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After the storm at Abington


split wood 2

Meetinghouse Road was closed thanks to fallen trees after this week’s violent storm. I almost turned around and went home. After all, I’ve been lost before around the Abington Art Center.

But feeling like I hated to have wasted my time getting there, I went to the next corner and voila! I knew where I was and I knew I could get there after all.

The Art Center had suffered the loss of a number of trees. I took a bunch of pictures of the broken trunks and branches.

As usual, when I tried to follow the map I was flummoxed. I just can’t use a map once I am out of the city. It didn’t make a lot of sense to me. I tried to use the buildings to orient myself. After all, they have four corners, just like the block where I live.

I finally sought help and got it.

Once I figured out my relationship to Jenkintown Road (something relatively straight and made by a human), I was off and running (and even took a successful chance or two on directions after that).

Nick Paparone and Jamie Dillon
Nick Paparone and Jamie Dillon, Born to be Wild, sod, dirt, cast iron and wood

While I enjoyed all the pieces I saw, what I liked most was Nick Paparone and Jamie Dillon‘s hysterical hairy hill, Born to be Wild (see Annette’s post). A deadpan berm covered with sod and topped by a bell for the king of the hill to toll, it could have passed for a bit of golf course furniture, but the rough was so rough as to suggest perhaps Oscar the Grouch pushing up from the earth, or even the earth itself bubbling up and calling for attention. It’s scale is friendly and kid size.

IMG_6387 Sylvia Benitez
Sylvia Benitez, Hatshepsut, bamboo; this section reminded me of a harp

I also enjoyed Sylvia Benitez‘s Hatshepsut, which seemed to talk directly to Winifred Lutz‘s long-standing Reclamation Garden, and ongoing project of ordering the natural materials already there in the forest.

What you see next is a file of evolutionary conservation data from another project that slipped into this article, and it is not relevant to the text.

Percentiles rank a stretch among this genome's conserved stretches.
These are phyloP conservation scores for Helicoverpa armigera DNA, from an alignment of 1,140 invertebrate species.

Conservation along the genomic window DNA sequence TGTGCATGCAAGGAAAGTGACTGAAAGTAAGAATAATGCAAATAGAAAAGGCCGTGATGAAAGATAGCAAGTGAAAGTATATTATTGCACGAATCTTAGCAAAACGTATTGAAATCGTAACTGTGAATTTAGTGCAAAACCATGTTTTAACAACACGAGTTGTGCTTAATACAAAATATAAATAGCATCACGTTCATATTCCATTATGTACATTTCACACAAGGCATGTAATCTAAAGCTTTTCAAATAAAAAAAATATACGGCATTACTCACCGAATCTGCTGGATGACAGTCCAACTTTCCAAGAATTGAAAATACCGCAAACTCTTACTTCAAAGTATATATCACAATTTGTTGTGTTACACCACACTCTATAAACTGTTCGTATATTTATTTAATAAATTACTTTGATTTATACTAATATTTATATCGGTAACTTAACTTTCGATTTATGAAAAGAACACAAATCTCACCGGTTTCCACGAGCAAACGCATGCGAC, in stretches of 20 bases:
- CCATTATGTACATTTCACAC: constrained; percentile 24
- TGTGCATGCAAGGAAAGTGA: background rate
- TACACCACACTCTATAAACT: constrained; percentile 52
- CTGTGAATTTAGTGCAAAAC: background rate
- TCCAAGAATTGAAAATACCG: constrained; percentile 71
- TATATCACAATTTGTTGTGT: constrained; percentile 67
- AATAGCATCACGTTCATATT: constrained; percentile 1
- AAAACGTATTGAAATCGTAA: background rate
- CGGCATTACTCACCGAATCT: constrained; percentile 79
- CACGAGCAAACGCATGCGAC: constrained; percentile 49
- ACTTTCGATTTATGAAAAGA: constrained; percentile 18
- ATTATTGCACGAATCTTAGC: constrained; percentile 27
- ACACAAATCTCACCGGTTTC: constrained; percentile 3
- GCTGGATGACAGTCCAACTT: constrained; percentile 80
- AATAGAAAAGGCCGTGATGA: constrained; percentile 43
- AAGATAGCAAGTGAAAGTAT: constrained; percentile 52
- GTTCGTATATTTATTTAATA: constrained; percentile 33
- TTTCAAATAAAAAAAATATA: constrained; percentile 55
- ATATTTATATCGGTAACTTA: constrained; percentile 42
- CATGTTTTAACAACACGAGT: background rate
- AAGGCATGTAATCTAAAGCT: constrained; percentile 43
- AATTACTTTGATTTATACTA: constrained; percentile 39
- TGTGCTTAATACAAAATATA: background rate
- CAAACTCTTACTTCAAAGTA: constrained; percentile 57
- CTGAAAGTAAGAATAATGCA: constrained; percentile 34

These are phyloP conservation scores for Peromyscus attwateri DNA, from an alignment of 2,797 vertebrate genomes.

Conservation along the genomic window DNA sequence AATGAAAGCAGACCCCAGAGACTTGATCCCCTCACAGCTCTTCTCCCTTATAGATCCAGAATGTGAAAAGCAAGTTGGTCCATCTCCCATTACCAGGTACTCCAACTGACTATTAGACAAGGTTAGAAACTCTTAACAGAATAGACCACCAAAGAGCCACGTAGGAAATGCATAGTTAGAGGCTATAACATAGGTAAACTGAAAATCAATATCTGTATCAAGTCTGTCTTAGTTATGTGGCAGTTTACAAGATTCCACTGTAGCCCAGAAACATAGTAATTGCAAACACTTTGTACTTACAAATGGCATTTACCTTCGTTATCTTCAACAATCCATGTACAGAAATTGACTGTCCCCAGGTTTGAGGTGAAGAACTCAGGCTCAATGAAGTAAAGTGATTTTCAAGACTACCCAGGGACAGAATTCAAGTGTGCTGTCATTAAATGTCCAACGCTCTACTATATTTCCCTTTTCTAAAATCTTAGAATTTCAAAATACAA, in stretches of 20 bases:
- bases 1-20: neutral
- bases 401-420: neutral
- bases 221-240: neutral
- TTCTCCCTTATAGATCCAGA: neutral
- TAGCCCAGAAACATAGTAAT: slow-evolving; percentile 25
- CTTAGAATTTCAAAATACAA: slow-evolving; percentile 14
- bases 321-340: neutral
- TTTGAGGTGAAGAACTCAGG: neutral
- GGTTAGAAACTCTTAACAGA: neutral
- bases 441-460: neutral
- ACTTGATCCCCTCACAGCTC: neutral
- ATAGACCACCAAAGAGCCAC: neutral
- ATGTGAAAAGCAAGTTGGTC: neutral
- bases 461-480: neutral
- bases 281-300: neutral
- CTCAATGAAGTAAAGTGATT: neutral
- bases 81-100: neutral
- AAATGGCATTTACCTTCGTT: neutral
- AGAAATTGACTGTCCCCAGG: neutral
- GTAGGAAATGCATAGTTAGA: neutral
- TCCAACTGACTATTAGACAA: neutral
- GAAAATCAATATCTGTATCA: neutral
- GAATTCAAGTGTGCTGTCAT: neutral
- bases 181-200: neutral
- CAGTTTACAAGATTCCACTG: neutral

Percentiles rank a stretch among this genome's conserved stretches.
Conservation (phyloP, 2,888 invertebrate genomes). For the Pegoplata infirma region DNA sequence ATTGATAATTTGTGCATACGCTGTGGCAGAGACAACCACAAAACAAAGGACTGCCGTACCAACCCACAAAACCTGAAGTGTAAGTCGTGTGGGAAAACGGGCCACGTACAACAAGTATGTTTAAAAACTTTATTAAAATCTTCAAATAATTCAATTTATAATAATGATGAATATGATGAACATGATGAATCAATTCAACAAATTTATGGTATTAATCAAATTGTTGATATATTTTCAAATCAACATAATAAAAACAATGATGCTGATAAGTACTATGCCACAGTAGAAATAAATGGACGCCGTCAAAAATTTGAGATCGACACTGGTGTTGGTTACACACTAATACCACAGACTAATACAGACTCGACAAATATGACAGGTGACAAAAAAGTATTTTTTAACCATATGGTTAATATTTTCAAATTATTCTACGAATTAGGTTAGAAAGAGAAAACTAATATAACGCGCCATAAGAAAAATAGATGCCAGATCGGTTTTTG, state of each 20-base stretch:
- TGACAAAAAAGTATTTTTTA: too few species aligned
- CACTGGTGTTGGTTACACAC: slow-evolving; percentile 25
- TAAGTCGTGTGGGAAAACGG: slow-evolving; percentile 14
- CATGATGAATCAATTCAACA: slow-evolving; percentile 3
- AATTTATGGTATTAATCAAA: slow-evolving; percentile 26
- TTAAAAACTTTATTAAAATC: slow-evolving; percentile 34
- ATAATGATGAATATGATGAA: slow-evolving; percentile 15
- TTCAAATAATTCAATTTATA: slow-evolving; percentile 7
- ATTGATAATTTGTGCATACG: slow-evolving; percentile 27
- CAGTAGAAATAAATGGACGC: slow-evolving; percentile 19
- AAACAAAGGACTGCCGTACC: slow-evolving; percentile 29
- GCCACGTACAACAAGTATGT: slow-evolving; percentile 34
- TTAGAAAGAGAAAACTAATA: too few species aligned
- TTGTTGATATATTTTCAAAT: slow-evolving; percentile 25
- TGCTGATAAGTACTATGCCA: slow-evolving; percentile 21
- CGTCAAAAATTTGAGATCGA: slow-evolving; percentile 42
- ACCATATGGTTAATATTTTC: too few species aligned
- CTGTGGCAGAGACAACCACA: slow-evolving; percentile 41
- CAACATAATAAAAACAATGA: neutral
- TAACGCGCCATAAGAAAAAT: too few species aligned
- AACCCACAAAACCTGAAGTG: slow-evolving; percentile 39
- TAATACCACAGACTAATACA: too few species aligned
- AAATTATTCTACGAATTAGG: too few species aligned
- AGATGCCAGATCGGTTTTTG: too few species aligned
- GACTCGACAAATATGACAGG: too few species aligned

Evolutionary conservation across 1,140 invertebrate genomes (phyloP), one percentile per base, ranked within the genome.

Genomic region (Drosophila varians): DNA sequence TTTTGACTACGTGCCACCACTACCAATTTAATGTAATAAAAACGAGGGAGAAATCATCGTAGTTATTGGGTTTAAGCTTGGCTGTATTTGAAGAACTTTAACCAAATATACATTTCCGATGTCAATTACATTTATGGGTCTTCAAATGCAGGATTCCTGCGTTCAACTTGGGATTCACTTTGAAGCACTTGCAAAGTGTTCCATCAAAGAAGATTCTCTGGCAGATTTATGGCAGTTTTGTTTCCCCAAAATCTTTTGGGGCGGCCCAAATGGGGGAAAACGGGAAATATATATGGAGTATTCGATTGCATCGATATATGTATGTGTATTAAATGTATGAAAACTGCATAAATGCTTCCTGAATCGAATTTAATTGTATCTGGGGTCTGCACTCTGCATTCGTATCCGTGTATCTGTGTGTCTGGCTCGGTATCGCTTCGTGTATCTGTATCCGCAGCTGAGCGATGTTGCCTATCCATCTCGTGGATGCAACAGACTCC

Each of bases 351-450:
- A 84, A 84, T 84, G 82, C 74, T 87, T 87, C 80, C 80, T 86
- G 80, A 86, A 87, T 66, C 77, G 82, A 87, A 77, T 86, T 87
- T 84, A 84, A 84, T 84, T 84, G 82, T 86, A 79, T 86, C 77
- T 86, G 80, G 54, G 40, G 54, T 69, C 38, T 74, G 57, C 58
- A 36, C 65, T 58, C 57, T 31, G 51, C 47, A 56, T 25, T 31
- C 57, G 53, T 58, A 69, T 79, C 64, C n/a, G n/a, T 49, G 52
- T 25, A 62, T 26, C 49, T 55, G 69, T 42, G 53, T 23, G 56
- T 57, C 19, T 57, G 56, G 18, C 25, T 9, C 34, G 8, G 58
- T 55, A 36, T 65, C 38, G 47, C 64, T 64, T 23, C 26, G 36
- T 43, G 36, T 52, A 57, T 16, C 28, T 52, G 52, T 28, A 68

Sylvia Benitez
Sylvia Benitez

Benitez, who is the 2008 Artist in Residence at Abington, using bamboo poles found on site, has created barriers, one which reminded me of a harp, the other of a lyre. The strings are the hanging bamboo poles, branches the framework. Named after female Egyptian Pharaoh Hatshepsut, the work has a kind of art deco quality, the barricades creating a sort of room for meditation that also referrs beyond the almost interior space to the vertical trunks of the forest around it.

Roberley Bell
Roberley Bell, Flower Blobs, 2008, painted fiberglas and plastic decorations

Roberley Bell’s comic Flower Blobs channel Victorian kitsch ceramic critters and pool toys. The elevation to the branches of the tree (where it sits accompanied by smaller creatures on its back–a frog and a bird) turn it into a bird as well as a lost kite tangled beyond reach. I liked the idea of connection of its mirrored bottom to the ground where two similar convex mirrors rest on wood chips. I found myself wishing the finish of the blob itself were more consistent and smooth.

Caroline Lathan-Stiefel
Caroline Lathan-Stiefel, Madder Bloom, detail, pipe cleaners, plastic bags, fabric, pins, straws and seed tags

Caroline Lathan-Stiefel’s Madder Bloom also creates a small room in the woods; the parts seemed better than the whole, but the spider-webby lace backdrop and the blue hanging seed tags, which make a sort of canopy, were wows, and the stringiness did succeed in catching the light in the midst of the visual competition of the forest itself.

Actual Size Artworks (Gail Simpson & Aris Georgiades), Others, recyclewd barn siding and nails. Atop the ship there's a little multi-windowed cabin.
Actual Size Artworks (Gail Simpson & Aris Georgiades), Others, recyclewd barn siding and nails. Atop the ship there’s a little multi-windowed cabin.

I got a kick out of Actual Size Artworks‘ Others, a space ship impaled on a tree trunk, made from reused barn siding. It was beautifully made, and if I left the whole alien invasion aside, I could get behind the trees as others in our own world. Certainly I was an other in that forest, removed from my own habitat.

Carole Loeffler
Carole Loeffler, Floating, Fluttering, Gliding, Hovering, synthetic fabric and thread, 2008

Carole Loeffler‘s stretched fabric interested me most for the way it caught the light and reflected its reds onto the ground. I wasn’t game enough to crawl under it army style (was I dressed for the woods? no I was not; big mistake). I think that might have been more fun than just looking. But somehow, I wanted it to be even bigger (or maybe more of them–a whole school of these red creatures), moving through the woods to some distant point.

This exhibit was curated by Sue Spaid, who took over from Amy Lipton, and I’m glad to see she’s having some fun.

The show also has an indoor component that relates to the outdoor work. Mike Ross‘ outdoor piece isn’t yet installed, but he did have a video of an interactive piece in the indoor exhibit. “Hovering Above” runs until November 30, 2008.

I took lots of pictures of broken trees, a crushed fence, a bunny rabbit. They’re all on Flickr.